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“Extreme” G5 geomagnetic storm reaches Earth, NOAA says, following “unusual” solar event



An “extreme” G5 geomagnetic storm reached Earth on Friday, NOAA’s Space Weather Prediction Center said, after issuing a watch earlier in the day warning of the potential for a severe impact. 

The watch followed days of solar activity that sent several explosions of plasma and magnetic fields toward Earth. 

G5 is the strongest level of geomagnetic storm, on a scale from G1 to G5. 

“Widespread voltage control problems and protective system problems can occur,” NOAA warns. “Some grid systems may experience complete collapse or blackouts. Transformers may experience damage.” 

Radio transmissions and satellite navigation may also be disrupted.

The last G5 geomagnetic storm, in October 2003, caused power outages in Sweden and damaged transformers in South Africa.

A geomagnetic storm also means aurora borealis, otherwise known as the northern lights, could be seen as far south as Alabama and in Northern California. 

Map shows the aurora borealis (northern lights) forecast for May 10-12, 2024.
Map shows the aurora borealis (northern lights) forecast for May 10-12, 2024.

NEXT Weather/CBS Boston

Earlier, NOAA had issued its first watch for a potential G4-level geomagnetic storm in almost 20 years. “If geomagnetic storms were hurricanes, ‘severe’ would be category 4,” says. 

In a press release on Thursday, NOAA said the most recent series of solar events started on May 8, when a large cluster of sunspots produced “several moderate to strong solar flares.” Solar flares are bursts of radiation known to be the solar system’s largest explosive events, according to NASA. The area where the flares are occurring is 16 times the diameter of Earth, the NOAA said, and more solar activity is expected. 

That sunspot is so big you may be able to see it with your own eyes — with your solar eclipse glasses. The spot is known as AR3664, and it was responsible for most of the geomagnetic activity Friday, the NOAA reported. According to, it measures about 124,000 miles across and is one of the “largest and most active sunspots seen this solar cycle.” 

The NOAA reported that a strong solar flare was observed peaking from AR3664 at 9:23 p.m. Eastern Time Friday. 

“Flares of this magnitude are not frequent,” the prediction center said

There has also been a series of coronal mass ejections (CMEs), which are explosions of plasma and magnetic fields that come out of the sun’s corona, the outermost part of the sun’s atmosphere. At least five CMEs appear directed toward Earth and could arrive as early as midday on Friday and persist through Sunday, the agency said. 

“This is an unusual event,” NOAA said.

In a call with reporters on Friday, Shawn Dahl, service coordinator at the Space Weather Prediction Center, said that some CMEs “are catching up with other ones.” He said officials are expecting a “big shock arrival” when they hit Earth. Dahl said at the time that while officials weren’t predicting a G5 storm — the strongest of geomagnetic storms — they couldn’t discount a “low-end G5 event.”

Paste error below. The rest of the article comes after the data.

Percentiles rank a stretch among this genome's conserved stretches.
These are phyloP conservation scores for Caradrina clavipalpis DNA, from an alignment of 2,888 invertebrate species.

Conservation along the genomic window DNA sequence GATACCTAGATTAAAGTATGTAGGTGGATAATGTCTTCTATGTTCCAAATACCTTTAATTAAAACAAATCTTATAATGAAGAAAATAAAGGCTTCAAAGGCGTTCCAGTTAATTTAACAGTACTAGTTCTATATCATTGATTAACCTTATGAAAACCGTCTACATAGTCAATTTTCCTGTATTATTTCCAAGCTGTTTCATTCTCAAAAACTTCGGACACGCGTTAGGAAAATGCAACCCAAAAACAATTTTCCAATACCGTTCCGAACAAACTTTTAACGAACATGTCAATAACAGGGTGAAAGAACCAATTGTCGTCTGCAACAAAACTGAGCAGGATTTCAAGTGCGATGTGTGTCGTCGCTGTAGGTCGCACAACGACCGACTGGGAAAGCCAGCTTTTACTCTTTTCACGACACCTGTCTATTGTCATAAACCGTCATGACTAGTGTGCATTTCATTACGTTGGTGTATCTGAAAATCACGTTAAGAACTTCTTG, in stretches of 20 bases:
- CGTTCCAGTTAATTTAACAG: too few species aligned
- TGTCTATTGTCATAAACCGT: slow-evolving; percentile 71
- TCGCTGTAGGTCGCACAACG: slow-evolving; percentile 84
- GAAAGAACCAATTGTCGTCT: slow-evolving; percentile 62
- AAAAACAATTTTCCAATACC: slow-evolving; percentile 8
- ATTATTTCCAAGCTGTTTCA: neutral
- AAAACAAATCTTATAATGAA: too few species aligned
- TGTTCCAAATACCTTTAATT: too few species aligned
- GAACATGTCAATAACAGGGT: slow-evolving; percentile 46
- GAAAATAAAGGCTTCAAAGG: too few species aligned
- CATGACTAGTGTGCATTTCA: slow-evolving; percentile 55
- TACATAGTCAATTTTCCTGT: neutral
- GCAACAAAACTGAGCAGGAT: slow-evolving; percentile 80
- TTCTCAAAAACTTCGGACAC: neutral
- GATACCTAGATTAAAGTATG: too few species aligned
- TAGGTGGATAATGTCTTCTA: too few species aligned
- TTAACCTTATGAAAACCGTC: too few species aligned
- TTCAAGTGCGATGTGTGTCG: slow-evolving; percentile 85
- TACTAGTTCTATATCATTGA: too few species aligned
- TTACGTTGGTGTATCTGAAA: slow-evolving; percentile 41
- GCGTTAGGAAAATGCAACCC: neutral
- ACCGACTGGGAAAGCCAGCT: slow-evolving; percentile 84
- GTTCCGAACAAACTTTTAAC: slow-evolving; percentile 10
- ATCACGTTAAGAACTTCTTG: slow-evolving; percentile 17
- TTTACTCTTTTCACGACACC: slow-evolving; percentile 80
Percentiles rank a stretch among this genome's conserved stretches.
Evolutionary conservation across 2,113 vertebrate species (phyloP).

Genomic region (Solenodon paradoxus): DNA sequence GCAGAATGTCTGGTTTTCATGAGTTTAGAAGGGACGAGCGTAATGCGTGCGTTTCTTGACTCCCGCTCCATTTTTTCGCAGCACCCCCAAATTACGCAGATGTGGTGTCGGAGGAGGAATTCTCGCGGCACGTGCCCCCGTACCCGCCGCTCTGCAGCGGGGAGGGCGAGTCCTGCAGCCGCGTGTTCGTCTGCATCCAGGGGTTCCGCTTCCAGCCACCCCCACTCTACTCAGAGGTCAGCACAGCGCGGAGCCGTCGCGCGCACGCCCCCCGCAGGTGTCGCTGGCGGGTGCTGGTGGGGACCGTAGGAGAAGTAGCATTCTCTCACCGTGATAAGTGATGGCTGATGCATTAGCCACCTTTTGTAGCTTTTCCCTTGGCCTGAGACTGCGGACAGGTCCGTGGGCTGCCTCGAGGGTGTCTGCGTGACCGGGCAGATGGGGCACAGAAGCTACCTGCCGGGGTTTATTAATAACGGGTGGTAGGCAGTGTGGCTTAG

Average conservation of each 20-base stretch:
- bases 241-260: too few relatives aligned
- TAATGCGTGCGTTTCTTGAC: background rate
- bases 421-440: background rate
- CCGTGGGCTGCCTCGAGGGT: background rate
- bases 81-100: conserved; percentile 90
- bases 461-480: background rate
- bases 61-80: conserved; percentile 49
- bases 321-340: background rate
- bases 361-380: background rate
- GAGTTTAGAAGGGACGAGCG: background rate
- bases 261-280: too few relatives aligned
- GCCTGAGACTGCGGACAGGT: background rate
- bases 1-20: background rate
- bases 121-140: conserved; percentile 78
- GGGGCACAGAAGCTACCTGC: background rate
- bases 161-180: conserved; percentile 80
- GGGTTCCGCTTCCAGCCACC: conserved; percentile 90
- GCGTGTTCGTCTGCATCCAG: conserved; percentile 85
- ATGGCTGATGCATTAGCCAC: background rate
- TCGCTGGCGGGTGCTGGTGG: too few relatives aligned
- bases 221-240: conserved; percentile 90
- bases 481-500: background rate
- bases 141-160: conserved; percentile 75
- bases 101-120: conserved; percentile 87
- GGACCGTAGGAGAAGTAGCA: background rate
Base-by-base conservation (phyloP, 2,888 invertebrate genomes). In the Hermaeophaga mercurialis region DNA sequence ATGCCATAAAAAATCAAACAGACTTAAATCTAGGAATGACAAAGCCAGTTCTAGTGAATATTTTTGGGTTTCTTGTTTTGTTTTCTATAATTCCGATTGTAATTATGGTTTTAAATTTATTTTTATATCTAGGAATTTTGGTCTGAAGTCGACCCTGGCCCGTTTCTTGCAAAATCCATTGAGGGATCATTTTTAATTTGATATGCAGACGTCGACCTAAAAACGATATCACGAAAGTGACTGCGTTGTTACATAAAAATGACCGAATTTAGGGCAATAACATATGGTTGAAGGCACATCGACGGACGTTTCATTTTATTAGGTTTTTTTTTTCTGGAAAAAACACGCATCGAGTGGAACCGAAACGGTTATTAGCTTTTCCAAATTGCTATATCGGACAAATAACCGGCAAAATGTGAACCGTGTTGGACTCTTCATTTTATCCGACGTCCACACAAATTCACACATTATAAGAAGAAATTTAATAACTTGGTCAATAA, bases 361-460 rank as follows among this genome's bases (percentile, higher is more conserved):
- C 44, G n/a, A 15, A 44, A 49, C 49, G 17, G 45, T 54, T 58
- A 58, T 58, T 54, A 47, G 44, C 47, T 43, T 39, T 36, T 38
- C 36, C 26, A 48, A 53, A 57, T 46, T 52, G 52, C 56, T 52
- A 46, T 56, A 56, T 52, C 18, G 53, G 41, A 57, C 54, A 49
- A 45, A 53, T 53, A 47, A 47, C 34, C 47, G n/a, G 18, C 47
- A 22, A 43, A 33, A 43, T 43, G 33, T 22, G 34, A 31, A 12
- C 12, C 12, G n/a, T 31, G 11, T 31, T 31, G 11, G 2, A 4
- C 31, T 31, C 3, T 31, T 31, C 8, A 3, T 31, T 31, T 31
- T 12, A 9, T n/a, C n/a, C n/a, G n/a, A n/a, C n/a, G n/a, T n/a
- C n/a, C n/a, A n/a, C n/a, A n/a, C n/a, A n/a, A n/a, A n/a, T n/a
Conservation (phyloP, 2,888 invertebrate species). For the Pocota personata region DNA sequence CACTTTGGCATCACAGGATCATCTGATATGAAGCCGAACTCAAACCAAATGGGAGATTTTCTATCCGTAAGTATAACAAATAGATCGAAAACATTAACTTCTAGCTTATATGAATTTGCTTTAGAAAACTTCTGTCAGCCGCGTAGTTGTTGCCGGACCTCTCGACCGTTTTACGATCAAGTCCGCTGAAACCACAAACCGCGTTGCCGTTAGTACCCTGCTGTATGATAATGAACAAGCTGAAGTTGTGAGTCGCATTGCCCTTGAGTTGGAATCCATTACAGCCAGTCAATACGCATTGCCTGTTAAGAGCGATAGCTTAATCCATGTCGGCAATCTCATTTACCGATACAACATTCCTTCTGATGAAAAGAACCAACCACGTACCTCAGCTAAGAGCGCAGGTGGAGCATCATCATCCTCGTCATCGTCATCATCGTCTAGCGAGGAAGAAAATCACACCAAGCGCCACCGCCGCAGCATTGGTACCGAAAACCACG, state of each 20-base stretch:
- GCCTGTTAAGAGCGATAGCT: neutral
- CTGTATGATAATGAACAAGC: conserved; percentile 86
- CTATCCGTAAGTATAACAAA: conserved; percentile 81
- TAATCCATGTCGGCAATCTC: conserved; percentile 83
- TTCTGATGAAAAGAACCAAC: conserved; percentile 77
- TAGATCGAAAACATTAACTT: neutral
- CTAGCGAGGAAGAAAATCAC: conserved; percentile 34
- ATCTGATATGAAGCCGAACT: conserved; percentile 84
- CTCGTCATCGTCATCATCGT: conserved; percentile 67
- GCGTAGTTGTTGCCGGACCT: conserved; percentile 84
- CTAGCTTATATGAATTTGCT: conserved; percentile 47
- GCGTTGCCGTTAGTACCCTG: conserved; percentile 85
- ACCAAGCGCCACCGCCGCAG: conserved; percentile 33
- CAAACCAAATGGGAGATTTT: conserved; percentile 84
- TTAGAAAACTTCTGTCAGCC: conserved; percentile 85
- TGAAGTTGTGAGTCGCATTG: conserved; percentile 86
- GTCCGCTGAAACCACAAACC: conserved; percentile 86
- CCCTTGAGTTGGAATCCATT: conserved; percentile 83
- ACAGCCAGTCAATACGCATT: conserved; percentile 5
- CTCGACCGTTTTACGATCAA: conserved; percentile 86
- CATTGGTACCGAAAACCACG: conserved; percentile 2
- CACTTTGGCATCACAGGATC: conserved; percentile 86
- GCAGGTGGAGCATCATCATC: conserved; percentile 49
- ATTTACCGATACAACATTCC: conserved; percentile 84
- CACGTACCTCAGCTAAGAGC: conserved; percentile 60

“We’re really buckling down here,” Brent Gordon, chief of the space weather services branch, also said on the call.

NOAA’s GOES-16 satellite captured the eruption from the sun that occurred around 2 p.m. EDT on May 9, 2024


G4 conditions were detected by Friday afternoon, marking a “major disturbance in Earth’s magnetic field,” NOAA said, adding that “the public should stay properly informed of storm progression.”  

In a forecast discussion at 12:30 p.m. on Friday, NOAA’s Space Weather Prediction Center said that solar activity is expected to continue at “high to very high levels” through the weekend, with additional solar flares expected, including X-class flares, the most powerful class of solar flares.

As of Friday afternoon, NOAA said it had observed a moderate solar radiation storm that could expose people in high-flying aircraft to “elevated radiation risk” and cause infrequent issues with satellite operations. 

Radio blackouts have also been detected with an R3 designation, meaning that the blackouts were “strong” on a scale from R1 (minor) to R5 (extreme). At this level, wide blackouts of HF radio communication is expected, as well as loss of radio contact, for about an hour on the sunlit side of Earth, as low-frequency navigation signals decline for roughly an hour. 

“Geomagnetic storms can impact infrastructure in near-Earth orbit and on Earth’s surface, potentially disrupting communications, the electric power grid, navigation, radio and satellite operations,” NOAA said. “[The Space Weather Prediction Center] has notified the operators of these systems so they can take protective action.”

Dahl agreed Friday that the event is “pretty extraordinary” and said that it could impact infrastructure, including high-voltage transmission lines of the power grid. Dahl said that infrastructure operators have been notified to adequately prepare. 

This is the first time a storm watch has been issued for a G4 since January 2005. There is an average of 100 severe geomagnetic storms every solar cycle, but so far, there have only been three observed in the most recent cycle that began in December 2019. The most recent occurred on March 23. 

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